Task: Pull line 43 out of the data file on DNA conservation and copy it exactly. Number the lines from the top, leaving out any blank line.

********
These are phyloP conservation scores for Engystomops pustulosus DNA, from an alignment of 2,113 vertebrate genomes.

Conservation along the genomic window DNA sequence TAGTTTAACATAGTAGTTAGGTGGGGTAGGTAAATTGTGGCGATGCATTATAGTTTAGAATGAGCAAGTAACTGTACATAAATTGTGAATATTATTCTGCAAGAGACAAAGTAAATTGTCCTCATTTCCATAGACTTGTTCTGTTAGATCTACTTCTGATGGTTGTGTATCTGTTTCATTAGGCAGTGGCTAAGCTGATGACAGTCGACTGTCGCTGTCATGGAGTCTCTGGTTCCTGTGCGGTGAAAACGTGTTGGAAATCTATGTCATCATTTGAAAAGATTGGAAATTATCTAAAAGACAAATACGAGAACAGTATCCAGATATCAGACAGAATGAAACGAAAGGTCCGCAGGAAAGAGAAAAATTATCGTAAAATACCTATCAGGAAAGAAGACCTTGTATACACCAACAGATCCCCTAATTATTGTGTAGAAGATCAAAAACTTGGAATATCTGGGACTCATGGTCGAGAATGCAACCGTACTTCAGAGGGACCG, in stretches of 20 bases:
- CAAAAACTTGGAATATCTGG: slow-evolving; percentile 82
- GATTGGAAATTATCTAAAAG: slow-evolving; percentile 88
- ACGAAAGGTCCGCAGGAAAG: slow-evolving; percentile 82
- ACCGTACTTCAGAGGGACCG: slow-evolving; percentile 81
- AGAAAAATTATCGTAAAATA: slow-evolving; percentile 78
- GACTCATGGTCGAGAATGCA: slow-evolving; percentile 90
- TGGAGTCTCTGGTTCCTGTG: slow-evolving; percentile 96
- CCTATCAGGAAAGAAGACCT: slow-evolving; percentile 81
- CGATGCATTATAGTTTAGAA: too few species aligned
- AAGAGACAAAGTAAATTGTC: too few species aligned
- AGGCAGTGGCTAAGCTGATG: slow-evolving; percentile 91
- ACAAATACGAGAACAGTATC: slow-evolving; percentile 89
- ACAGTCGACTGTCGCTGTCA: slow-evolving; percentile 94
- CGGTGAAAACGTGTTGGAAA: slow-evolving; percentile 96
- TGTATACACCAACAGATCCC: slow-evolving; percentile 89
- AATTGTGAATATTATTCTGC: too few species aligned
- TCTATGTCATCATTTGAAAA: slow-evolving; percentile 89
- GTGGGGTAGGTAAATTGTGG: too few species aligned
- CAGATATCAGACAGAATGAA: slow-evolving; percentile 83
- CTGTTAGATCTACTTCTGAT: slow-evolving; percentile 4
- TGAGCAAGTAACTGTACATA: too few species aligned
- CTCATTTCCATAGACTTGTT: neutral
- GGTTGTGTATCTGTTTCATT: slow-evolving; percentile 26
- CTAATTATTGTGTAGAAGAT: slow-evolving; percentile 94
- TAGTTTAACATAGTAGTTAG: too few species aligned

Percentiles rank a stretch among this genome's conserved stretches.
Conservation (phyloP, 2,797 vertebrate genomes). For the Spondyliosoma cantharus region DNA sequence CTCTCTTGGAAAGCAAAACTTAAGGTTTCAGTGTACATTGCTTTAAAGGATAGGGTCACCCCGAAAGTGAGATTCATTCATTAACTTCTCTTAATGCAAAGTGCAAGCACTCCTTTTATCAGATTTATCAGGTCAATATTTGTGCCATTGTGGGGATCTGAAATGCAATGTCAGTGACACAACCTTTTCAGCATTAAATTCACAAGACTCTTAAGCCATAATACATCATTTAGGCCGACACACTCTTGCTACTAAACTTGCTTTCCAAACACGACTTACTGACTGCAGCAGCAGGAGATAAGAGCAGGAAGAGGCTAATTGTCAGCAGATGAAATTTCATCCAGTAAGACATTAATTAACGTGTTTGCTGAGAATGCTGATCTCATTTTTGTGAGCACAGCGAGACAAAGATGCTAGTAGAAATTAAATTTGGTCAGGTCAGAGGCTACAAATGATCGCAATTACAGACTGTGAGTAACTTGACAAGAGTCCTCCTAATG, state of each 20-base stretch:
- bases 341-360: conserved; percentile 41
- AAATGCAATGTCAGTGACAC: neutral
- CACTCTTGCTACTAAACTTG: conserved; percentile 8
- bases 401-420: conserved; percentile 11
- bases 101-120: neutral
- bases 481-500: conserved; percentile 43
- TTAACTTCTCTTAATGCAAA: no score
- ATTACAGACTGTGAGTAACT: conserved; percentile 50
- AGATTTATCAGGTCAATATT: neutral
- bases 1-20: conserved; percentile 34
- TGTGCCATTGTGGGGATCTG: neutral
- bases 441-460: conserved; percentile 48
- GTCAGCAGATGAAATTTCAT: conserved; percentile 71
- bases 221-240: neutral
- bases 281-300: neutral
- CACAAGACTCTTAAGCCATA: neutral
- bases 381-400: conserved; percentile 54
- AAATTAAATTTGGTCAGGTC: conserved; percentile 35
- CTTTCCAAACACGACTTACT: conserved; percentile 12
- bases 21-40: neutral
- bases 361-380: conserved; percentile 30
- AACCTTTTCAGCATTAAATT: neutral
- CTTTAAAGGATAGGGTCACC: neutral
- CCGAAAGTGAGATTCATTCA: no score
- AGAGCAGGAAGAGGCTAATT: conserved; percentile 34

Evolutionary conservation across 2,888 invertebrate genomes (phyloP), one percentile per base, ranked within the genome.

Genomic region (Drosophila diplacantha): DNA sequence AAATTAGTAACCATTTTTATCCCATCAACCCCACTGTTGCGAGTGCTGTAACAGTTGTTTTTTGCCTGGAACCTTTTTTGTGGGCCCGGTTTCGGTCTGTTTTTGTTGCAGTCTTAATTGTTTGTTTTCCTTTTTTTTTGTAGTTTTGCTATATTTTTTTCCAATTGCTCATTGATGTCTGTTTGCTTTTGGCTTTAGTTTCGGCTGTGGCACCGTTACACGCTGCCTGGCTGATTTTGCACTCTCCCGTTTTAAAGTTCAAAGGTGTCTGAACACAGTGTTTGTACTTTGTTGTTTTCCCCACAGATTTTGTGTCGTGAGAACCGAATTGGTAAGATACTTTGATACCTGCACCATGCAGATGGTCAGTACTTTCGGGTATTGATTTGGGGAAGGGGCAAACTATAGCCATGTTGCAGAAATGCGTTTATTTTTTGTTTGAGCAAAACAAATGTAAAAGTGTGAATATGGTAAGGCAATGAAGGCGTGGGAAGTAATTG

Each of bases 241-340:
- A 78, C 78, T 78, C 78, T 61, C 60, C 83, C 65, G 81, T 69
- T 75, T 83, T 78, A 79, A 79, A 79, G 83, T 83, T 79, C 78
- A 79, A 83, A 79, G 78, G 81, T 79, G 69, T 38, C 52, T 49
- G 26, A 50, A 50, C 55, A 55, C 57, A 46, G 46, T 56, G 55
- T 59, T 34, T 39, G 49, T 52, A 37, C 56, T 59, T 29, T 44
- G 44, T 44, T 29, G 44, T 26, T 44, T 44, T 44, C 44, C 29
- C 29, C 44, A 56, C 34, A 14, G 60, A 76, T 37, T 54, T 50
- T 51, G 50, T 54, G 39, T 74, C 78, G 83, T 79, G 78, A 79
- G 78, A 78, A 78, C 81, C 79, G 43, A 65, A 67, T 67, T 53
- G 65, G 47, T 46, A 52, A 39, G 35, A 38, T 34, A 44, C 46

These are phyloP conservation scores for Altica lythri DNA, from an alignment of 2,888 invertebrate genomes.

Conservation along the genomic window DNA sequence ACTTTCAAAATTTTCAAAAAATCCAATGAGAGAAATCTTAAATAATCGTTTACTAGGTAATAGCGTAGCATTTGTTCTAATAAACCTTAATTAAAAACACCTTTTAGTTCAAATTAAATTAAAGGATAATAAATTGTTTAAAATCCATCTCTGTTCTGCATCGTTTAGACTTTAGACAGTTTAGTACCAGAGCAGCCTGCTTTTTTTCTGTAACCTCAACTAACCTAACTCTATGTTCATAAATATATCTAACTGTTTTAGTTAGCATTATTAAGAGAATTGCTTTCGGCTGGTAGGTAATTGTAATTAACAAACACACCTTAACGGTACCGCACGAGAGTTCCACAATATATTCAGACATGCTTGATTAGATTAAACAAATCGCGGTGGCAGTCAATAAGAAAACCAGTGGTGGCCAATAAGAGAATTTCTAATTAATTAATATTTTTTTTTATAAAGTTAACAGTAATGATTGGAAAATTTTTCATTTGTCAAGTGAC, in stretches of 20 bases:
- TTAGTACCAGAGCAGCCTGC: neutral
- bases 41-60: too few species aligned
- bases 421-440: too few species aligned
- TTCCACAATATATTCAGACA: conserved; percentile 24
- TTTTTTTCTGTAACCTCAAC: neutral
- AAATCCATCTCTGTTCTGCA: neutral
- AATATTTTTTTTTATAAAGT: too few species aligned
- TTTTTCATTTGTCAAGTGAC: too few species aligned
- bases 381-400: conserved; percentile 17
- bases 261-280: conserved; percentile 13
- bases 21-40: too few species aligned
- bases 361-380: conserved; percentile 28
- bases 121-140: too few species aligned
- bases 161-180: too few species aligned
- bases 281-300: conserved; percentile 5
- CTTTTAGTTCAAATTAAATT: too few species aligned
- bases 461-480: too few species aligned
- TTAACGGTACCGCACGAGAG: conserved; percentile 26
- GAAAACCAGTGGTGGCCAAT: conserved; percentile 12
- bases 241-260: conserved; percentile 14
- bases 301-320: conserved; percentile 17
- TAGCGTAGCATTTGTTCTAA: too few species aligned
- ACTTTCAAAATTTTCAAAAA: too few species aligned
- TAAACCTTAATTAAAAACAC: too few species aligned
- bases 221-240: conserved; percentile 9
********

- bases 221-240: neutral